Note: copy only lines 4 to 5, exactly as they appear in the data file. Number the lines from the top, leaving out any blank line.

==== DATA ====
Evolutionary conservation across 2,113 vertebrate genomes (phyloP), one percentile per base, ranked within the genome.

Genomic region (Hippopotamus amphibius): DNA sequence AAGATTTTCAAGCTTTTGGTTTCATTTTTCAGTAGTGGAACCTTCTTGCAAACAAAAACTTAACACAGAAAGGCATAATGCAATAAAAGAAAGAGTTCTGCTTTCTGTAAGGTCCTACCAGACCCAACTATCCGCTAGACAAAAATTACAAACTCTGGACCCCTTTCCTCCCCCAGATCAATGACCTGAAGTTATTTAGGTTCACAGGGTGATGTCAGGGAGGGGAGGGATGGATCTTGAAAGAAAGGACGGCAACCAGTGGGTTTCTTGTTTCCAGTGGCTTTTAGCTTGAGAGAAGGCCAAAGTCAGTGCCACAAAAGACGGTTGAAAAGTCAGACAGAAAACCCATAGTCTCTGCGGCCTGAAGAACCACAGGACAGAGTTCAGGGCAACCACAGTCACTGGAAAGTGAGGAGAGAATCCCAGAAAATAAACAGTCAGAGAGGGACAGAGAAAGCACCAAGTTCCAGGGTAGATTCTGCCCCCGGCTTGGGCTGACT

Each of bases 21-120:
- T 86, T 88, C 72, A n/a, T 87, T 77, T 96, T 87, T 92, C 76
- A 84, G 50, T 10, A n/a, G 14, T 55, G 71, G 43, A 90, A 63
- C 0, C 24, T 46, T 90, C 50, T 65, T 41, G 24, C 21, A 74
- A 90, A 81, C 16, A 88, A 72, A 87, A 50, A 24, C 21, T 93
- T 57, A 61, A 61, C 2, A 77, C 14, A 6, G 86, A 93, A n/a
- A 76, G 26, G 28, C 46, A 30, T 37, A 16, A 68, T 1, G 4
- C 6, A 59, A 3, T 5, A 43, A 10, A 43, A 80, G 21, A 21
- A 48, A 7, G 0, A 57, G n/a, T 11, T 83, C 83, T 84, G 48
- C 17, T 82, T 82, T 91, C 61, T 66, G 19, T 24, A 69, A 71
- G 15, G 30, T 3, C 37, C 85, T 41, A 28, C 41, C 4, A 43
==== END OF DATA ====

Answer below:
- T 86, T 88, C 72, A n/a, T 87, T 77, T 96, T 87, T 92, C 76
- A 84, G 50, T 10, A n/a, G 14, T 55, G 71, G 43, A 90, A 63